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Transatlantic M&A

DAZN-Perform case study

Binding the worlds of sport, media and data.

Over recent years, we have augmented our world-leading M&A skills with an understanding of how data can be critical to a deal's success.

Recognising these capabilities, DAZN Group asked us to help with a disposal that would help streamline its business.

The parties

Access Industries-owned DAZN wanted to sell – but retain a significant stake in – UK-based Perform Content.

DAZN is a global live and on-demand sport streaming service. Perform owns brands such as RunningBall, Watch&Bet and Opta, which provide content and data to media and betting companies, fantasy sports operators, professional teams and umbrella sporting organisations.

The buyer was US-based STATS, a leader in sports artificial intelligence (AI). STATS is a portfolio company of Vista Equity Partners, an investment firm that focuses on enterprise software, data and technology-enabled businesses, and one of the world’s leading investors in tech companies.

The deal rationale

DAZN wanted to sell Perform in order to focus on building its internet streaming services and become the ‘Netflix of sports’.

But anticipating continued growth in the sports data market, DAZN wanted to retain a stake in the new entity, which would combine STATS’ world-class AI expertise with both companies’ archives to create a huge mass of sports data.

It was hoped that pairing this information with leading AI solutions would accelerate innovation in the world of sports data. For example, the new entity could generate machine-learning predictions to improve team performance and player evaluation, automate insights to enrich storytelling for broadcasters and sports technology, and create new data to provide betting operators with ever more player propositions and better predictions of sports outcomes.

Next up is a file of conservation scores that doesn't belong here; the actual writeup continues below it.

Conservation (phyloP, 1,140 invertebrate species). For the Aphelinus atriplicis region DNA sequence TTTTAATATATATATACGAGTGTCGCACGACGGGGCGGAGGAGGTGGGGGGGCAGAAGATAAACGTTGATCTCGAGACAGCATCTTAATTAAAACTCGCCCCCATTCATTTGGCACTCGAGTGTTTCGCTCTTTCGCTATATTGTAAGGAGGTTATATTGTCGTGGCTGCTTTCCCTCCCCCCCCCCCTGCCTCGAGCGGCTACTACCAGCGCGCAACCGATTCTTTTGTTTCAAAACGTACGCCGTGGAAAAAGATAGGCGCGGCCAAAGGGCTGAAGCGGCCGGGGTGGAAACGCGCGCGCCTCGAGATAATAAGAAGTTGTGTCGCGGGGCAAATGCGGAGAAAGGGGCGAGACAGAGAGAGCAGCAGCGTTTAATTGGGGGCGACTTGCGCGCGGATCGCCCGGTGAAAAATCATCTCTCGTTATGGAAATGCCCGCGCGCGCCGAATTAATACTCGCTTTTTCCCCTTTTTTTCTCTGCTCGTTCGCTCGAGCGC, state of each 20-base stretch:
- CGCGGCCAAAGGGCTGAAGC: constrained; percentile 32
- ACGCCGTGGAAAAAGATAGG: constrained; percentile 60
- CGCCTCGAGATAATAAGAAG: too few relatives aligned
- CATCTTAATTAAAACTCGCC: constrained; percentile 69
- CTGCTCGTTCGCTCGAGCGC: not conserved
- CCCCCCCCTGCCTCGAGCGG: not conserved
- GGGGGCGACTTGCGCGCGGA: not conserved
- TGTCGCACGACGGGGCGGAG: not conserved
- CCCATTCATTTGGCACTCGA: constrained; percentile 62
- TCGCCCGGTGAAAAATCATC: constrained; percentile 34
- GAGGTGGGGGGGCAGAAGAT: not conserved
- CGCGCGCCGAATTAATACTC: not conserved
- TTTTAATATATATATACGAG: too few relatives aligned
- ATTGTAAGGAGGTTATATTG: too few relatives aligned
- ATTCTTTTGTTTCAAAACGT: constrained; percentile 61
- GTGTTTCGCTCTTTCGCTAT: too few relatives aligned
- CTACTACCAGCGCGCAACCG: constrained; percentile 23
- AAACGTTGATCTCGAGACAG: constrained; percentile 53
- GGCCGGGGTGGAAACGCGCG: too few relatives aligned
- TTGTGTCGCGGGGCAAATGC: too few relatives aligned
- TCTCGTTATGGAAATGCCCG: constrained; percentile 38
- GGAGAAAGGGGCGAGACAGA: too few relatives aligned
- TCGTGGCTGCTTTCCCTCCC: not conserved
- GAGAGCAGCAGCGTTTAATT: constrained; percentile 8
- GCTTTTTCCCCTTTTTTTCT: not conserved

Prepping Perform

This deal involved running over 40 legal workstreams using a team of up to 70 people, which includes legal support staff in the Freshfields Hub.

We began by reorganising the Perform Content business so that it was ready for sale. This involved due diligence work (including employment, IP, pensions and property) in 30 countries, which meant using a number of our partner firms.

We also took the unusual step (for a law firm) of creating a 130-page memorandum on business to bidders. The document explained the reorganisation and how Perform Content would be separated from the DAZN business so that it was ready for sale. This helped to the volume of queries from bidders and dramatically condense the negotiation period.

Assessing STATS

Given that Access was to retain a stake in the new entity, we used the Hub’s AI capabilities to support the reverse due diligence process into the STATS business, including into its AI patent portfolio and customer base.

We also used the Hub to help negotiate agreements with sports-rights holders, customers and vendors so that the business could operate on a standalone basis. This meant, for example, reviewing contracts with global names such as Bundesliga (the German football league), La Liga (the Spanish football league) and the International Basketball Federation.

Once the business was ready for sale, we ran a competitive auction process that initially involved negotiating 62 non-disclosure agreements with prospective buyers, such was the interest in Perform.

Finally, we drafted the commercial and IP agreements that govern the governing the relationship between Vista and Access, and their ownership of the combined business.

Stats Perform is born

A mere three months after DAZN announced that it intended to sell Perform, the deal completed with the birth of the new entity, Stats Perform. For DAZN, it could now better focus on sports content distribution but still have a significant interest in a company placing data at the heart of sports-related entertainment.

Ben Barlow, DAZN Group’s general counsel, described our team as ‘strategic, professional and able to cover all bases across the globe, from the UK, US and beyond. We could not have asked for more.’